Fact or fiction: Water myths
Published May 8, 2014
Everybody’s heard the “eight glasses of water a day” rule, but is that really how much our body needs? Does it apply to everyone? The truth is, the amount of water we need differs slightly from person to person and day to day. It depends on age, level of physical activity, climate and a number of other factors.
However, a good amount of H2O is vital to the body’s functioning. We’re all made up of anywhere between 55 to 75 per cent water after all, and as the body cannot store this, it must have fresh supplies regularly.
A basic guide for ensuring you meet your quota is below:
Infants from the age of 0 to 6 months drink 0.7 litres 7 to 12 months drink 0.9 litres, and children 1 to 3 years old drink 1 litre.1 From the age of 9, boys have a slightly higher water requirement than girls, which continues into adulthood. A woman needs approximately 2.1 litres of water a day, while a man is recommended to consume 2.6 litres.1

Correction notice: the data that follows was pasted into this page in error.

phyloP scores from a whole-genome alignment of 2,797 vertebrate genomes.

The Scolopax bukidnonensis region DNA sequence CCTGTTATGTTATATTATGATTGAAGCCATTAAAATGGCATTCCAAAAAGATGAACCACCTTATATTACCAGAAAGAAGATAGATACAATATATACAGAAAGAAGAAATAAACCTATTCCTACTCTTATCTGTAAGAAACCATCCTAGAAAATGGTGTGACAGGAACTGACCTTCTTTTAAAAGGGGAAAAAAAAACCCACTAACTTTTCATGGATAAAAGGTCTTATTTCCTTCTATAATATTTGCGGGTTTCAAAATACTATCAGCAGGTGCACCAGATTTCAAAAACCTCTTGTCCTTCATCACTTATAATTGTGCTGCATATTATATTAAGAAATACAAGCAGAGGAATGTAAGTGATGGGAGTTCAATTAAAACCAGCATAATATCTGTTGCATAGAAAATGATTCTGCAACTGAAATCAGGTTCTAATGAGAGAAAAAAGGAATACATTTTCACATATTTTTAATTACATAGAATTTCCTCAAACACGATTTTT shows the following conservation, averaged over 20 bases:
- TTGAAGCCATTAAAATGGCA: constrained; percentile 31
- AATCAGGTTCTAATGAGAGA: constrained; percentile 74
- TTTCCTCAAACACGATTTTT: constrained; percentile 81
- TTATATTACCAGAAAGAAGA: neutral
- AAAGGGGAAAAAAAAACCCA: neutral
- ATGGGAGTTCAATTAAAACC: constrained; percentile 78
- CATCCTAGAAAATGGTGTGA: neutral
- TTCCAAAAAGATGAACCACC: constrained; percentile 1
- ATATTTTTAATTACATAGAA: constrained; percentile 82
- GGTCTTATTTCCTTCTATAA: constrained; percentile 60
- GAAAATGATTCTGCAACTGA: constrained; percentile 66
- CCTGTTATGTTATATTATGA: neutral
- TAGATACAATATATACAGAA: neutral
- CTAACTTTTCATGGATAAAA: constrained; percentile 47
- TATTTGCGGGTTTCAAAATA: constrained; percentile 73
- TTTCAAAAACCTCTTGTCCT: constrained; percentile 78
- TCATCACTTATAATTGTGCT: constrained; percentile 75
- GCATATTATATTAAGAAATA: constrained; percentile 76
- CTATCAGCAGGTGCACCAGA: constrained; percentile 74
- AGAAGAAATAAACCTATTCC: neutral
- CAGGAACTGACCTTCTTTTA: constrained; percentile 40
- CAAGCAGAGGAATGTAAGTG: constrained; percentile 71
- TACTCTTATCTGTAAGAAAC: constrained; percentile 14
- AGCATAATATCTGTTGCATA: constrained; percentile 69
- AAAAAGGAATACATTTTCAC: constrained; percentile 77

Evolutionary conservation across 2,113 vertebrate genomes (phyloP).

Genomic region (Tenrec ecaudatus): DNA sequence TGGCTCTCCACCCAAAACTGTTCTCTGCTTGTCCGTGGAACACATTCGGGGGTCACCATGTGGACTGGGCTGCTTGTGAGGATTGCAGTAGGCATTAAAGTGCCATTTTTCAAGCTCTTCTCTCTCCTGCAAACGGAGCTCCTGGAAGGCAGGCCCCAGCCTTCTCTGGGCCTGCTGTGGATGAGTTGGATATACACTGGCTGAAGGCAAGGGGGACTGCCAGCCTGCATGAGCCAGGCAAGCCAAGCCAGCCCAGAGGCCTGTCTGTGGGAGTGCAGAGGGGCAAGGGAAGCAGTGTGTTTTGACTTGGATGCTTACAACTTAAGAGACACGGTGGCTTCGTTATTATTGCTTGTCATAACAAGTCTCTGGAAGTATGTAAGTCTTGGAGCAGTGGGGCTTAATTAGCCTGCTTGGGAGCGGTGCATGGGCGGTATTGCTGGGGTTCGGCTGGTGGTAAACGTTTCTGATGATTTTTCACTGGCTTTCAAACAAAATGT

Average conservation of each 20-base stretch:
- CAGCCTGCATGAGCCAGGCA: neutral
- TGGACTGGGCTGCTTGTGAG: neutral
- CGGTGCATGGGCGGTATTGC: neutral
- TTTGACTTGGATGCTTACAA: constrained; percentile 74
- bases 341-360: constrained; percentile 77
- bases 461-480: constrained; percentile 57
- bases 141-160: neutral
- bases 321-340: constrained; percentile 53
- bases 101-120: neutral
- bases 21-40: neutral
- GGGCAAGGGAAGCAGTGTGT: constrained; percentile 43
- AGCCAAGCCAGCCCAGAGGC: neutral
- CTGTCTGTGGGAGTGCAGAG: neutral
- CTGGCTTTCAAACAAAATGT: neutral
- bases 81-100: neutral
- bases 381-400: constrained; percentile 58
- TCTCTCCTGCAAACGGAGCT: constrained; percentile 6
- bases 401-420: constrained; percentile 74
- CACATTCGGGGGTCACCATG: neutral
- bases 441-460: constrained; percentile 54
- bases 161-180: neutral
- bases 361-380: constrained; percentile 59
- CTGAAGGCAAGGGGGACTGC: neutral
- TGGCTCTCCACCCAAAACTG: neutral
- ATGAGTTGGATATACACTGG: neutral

The actual requirement will increase if you add in exercise, a hot climate or a range of other factors, including pregnancy.
In Australia, it’s particularly important to keep an eye on children and the elderly during hot periods, to ensure they are not suffering from dehydration. Symptoms include a dry or sticky mouth, headache, weakness and/or fatigue.
A good way to stay hydrated is to carry a water bottle and sip on it regularly even though it can turn into “another thing to carry”. The health benefits are immense and getting the right amount of this daily “must-have”will do wonders for your well-being.
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